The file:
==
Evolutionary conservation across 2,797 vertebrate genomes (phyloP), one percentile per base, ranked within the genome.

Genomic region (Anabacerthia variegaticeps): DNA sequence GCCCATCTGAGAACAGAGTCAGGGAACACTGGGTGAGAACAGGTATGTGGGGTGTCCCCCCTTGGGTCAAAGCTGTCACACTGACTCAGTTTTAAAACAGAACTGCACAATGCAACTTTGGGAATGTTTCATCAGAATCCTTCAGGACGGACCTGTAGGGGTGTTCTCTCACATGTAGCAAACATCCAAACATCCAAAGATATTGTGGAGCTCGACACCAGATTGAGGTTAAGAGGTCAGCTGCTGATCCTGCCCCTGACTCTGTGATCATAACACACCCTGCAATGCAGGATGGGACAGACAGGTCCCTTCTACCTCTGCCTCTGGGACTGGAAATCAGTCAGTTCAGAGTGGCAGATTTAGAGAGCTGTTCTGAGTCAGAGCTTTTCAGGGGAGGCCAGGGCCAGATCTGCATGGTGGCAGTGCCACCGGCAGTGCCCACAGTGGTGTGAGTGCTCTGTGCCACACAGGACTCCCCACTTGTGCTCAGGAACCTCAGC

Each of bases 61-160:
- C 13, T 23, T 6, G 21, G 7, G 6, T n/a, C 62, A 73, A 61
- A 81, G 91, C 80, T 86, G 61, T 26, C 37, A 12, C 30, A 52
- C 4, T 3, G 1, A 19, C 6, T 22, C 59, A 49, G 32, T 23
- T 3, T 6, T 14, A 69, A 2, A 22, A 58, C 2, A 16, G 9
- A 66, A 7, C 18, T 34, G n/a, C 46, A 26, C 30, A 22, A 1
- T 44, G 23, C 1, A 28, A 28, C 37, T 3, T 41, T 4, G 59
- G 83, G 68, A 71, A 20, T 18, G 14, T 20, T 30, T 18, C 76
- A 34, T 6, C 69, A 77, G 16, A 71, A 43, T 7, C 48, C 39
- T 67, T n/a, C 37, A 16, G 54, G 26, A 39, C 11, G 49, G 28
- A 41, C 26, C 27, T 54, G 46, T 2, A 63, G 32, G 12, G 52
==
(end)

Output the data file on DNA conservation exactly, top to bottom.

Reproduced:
Evolutionary conservation across 2,797 vertebrate genomes (phyloP), one percentile per base, ranked within the genome.

Genomic region (Anabacerthia variegaticeps): DNA sequence GCCCATCTGAGAACAGAGTCAGGGAACACTGGGTGAGAACAGGTATGTGGGGTGTCCCCCCTTGGGTCAAAGCTGTCACACTGACTCAGTTTTAAAACAGAACTGCACAATGCAACTTTGGGAATGTTTCATCAGAATCCTTCAGGACGGACCTGTAGGGGTGTTCTCTCACATGTAGCAAACATCCAAACATCCAAAGATATTGTGGAGCTCGACACCAGATTGAGGTTAAGAGGTCAGCTGCTGATCCTGCCCCTGACTCTGTGATCATAACACACCCTGCAATGCAGGATGGGACAGACAGGTCCCTTCTACCTCTGCCTCTGGGACTGGAAATCAGTCAGTTCAGAGTGGCAGATTTAGAGAGCTGTTCTGAGTCAGAGCTTTTCAGGGGAGGCCAGGGCCAGATCTGCATGGTGGCAGTGCCACCGGCAGTGCCCACAGTGGTGTGAGTGCTCTGTGCCACACAGGACTCCCCACTTGTGCTCAGGAACCTCAGC

Each of bases 61-160:
- C 13, T 23, T 6, G 21, G 7, G 6, T n/a, C 62, A 73, A 61
- A 81, G 91, C 80, T 86, G 61, T 26, C 37, A 12, C 30, A 52
- C 4, T 3, G 1, A 19, C 6, T 22, C 59, A 49, G 32, T 23
- T 3, T 6, T 14, A 69, A 2, A 22, A 58, C 2, A 16, G 9
- A 66, A 7, C 18, T 34, G n/a, C 46, A 26, C 30, A 22, A 1
- T 44, G 23, C 1, A 28, A 28, C 37, T 3, T 41, T 4, G 59
- G 83, G 68, A 71, A 20, T 18, G 14, T 20, T 30, T 18, C 76
- A 34, T 6, C 69, A 77, G 16, A 71, A 43, T 7, C 48, C 39
- T 67, T n/a, C 37, A 16, G 54, G 26, A 39, C 11, G 49, G 28
- A 41, C 26, C 27, T 54, G 46, T 2, A 63, G 32, G 12, G 52